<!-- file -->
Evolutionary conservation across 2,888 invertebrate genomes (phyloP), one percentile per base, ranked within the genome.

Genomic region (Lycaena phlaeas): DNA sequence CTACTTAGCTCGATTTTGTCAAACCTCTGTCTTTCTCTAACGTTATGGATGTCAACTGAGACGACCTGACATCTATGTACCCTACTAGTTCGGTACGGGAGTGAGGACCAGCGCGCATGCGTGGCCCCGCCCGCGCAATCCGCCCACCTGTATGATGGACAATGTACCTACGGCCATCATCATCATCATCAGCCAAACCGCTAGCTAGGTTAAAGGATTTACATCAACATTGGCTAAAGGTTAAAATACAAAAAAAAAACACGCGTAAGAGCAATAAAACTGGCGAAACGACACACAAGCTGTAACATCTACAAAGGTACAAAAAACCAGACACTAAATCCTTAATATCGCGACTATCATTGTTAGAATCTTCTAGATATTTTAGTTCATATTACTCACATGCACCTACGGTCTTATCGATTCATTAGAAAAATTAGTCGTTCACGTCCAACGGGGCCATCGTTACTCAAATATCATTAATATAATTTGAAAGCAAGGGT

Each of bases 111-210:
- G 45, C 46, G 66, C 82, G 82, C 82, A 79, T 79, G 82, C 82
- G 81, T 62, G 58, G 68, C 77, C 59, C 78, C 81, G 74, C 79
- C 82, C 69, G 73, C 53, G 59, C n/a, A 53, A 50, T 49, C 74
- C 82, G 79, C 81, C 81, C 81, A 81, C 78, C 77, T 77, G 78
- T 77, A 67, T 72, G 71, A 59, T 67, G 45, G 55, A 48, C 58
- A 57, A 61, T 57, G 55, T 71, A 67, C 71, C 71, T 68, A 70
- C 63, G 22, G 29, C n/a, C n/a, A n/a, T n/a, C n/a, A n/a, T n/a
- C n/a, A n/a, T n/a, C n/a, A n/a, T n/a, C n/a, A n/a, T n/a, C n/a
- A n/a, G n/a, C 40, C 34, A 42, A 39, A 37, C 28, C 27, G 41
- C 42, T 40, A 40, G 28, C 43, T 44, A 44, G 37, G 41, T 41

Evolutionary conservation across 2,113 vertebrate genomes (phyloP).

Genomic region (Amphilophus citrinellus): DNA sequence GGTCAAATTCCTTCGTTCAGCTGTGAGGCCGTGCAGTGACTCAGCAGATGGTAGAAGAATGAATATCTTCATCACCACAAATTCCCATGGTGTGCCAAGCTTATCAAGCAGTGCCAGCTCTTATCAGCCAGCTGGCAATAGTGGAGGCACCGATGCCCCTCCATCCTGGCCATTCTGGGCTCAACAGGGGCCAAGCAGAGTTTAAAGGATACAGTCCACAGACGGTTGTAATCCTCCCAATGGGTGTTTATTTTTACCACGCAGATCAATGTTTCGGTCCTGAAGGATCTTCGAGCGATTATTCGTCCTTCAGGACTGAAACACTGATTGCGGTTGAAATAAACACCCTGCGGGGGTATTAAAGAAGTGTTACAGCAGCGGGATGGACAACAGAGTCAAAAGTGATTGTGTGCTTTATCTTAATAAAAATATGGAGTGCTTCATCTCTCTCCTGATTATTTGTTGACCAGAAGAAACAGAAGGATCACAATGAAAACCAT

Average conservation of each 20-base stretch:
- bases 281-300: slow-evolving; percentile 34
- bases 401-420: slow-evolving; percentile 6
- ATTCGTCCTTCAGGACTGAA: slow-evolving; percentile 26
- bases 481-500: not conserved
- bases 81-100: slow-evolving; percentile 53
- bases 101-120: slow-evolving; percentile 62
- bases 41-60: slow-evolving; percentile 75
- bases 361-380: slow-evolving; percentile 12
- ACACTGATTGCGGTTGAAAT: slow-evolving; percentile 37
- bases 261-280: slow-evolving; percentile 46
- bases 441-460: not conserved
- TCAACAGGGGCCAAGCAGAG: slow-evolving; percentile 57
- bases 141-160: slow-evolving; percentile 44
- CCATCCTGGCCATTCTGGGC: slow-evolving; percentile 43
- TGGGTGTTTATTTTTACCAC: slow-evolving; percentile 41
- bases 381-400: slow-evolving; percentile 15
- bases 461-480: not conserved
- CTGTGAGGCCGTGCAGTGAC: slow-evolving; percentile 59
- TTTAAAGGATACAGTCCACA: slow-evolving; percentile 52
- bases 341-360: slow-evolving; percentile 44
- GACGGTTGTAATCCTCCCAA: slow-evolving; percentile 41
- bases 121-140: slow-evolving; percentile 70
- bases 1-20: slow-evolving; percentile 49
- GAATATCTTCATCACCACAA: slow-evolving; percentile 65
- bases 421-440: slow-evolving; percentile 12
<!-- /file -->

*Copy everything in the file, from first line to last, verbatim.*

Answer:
Evolutionary conservation across 2,888 invertebrate genomes (phyloP), one percentile per base, ranked within the genome.

Genomic region (Lycaena phlaeas): DNA sequence CTACTTAGCTCGATTTTGTCAAACCTCTGTCTTTCTCTAACGTTATGGATGTCAACTGAGACGACCTGACATCTATGTACCCTACTAGTTCGGTACGGGAGTGAGGACCAGCGCGCATGCGTGGCCCCGCCCGCGCAATCCGCCCACCTGTATGATGGACAATGTACCTACGGCCATCATCATCATCATCAGCCAAACCGCTAGCTAGGTTAAAGGATTTACATCAACATTGGCTAAAGGTTAAAATACAAAAAAAAAACACGCGTAAGAGCAATAAAACTGGCGAAACGACACACAAGCTGTAACATCTACAAAGGTACAAAAAACCAGACACTAAATCCTTAATATCGCGACTATCATTGTTAGAATCTTCTAGATATTTTAGTTCATATTACTCACATGCACCTACGGTCTTATCGATTCATTAGAAAAATTAGTCGTTCACGTCCAACGGGGCCATCGTTACTCAAATATCATTAATATAATTTGAAAGCAAGGGT

Each of bases 111-210:
- G 45, C 46, G 66, C 82, G 82, C 82, A 79, T 79, G 82, C 82
- G 81, T 62, G 58, G 68, C 77, C 59, C 78, C 81, G 74, C 79
- C 82, C 69, G 73, C 53, G 59, C n/a, A 53, A 50, T 49, C 74
- C 82, G 79, C 81, C 81, C 81, A 81, C 78, C 77, T 77, G 78
- T 77, A 67, T 72, G 71, A 59, T 67, G 45, G 55, A 48, C 58
- A 57, A 61, T 57, G 55, T 71, A 67, C 71, C 71, T 68, A 70
- C 63, G 22, G 29, C n/a, C n/a, A n/a, T n/a, C n/a, A n/a, T n/a
- C n/a, A n/a, T n/a, C n/a, A n/a, T n/a, C n/a, A n/a, T n/a, C n/a
- A n/a, G n/a, C 40, C 34, A 42, A 39, A 37, C 28, C 27, G 41
- C 42, T 40, A 40, G 28, C 43, T 44, A 44, G 37, G 41, T 41

Evolutionary conservation across 2,113 vertebrate genomes (phyloP).

Genomic region (Amphilophus citrinellus): DNA sequence GGTCAAATTCCTTCGTTCAGCTGTGAGGCCGTGCAGTGACTCAGCAGATGGTAGAAGAATGAATATCTTCATCACCACAAATTCCCATGGTGTGCCAAGCTTATCAAGCAGTGCCAGCTCTTATCAGCCAGCTGGCAATAGTGGAGGCACCGATGCCCCTCCATCCTGGCCATTCTGGGCTCAACAGGGGCCAAGCAGAGTTTAAAGGATACAGTCCACAGACGGTTGTAATCCTCCCAATGGGTGTTTATTTTTACCACGCAGATCAATGTTTCGGTCCTGAAGGATCTTCGAGCGATTATTCGTCCTTCAGGACTGAAACACTGATTGCGGTTGAAATAAACACCCTGCGGGGGTATTAAAGAAGTGTTACAGCAGCGGGATGGACAACAGAGTCAAAAGTGATTGTGTGCTTTATCTTAATAAAAATATGGAGTGCTTCATCTCTCTCCTGATTATTTGTTGACCAGAAGAAACAGAAGGATCACAATGAAAACCAT

Average conservation of each 20-base stretch:
- bases 281-300: slow-evolving; percentile 34
- bases 401-420: slow-evolving; percentile 6
- ATTCGTCCTTCAGGACTGAA: slow-evolving; percentile 26
- bases 481-500: not conserved
- bases 81-100: slow-evolving; percentile 53
- bases 101-120: slow-evolving; percentile 62
- bases 41-60: slow-evolving; percentile 75
- bases 361-380: slow-evolving; percentile 12
- ACACTGATTGCGGTTGAAAT: slow-evolving; percentile 37
- bases 261-280: slow-evolving; percentile 46
- bases 441-460: not conserved
- TCAACAGGGGCCAAGCAGAG: slow-evolving; percentile 57
- bases 141-160: slow-evolving; percentile 44
- CCATCCTGGCCATTCTGGGC: slow-evolving; percentile 43
- TGGGTGTTTATTTTTACCAC: slow-evolving; percentile 41
- bases 381-400: slow-evolving; percentile 15
- bases 461-480: not conserved
- CTGTGAGGCCGTGCAGTGAC: slow-evolving; percentile 59
- TTTAAAGGATACAGTCCACA: slow-evolving; percentile 52
- bases 341-360: slow-evolving; percentile 44
- GACGGTTGTAATCCTCCCAA: slow-evolving; percentile 41
- bases 121-140: slow-evolving; percentile 70
- bases 1-20: slow-evolving; percentile 49
- GAATATCTTCATCACCACAA: slow-evolving; percentile 65
- bases 421-440: slow-evolving; percentile 12